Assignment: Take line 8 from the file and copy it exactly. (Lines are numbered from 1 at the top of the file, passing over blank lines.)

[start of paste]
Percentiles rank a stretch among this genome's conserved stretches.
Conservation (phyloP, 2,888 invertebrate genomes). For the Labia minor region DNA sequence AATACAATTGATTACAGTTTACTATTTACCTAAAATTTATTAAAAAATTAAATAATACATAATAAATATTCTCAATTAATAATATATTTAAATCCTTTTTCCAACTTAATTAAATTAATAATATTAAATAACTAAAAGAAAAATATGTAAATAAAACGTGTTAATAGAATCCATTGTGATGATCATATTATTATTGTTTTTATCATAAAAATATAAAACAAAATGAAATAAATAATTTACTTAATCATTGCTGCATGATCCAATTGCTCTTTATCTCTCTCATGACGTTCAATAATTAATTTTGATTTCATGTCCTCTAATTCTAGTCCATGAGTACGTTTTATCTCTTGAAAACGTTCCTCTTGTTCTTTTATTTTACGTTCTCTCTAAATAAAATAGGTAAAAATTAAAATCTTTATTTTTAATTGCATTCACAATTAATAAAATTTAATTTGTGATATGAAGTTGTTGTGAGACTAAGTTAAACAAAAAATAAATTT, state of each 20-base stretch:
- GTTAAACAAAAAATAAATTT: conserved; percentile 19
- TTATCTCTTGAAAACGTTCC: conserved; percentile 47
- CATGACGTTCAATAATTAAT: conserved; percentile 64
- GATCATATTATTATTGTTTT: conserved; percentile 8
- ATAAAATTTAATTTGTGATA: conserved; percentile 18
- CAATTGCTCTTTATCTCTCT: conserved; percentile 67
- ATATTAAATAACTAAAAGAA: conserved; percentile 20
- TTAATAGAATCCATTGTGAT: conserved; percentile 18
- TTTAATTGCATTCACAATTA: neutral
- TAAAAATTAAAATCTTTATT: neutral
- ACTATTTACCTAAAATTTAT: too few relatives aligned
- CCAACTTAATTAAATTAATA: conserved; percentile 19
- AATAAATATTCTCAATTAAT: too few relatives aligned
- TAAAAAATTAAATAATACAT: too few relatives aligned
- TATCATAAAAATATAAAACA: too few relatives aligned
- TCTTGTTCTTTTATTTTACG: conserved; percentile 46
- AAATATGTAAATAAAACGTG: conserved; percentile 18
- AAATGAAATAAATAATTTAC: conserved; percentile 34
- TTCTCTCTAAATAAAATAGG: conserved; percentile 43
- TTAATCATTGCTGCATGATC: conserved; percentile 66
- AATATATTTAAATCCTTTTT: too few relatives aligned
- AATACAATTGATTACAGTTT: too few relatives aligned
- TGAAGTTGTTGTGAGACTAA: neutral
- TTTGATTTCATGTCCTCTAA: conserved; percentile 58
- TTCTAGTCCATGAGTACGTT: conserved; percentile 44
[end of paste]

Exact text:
- CAATTGCTCTTTATCTCTCT: conserved; percentile 67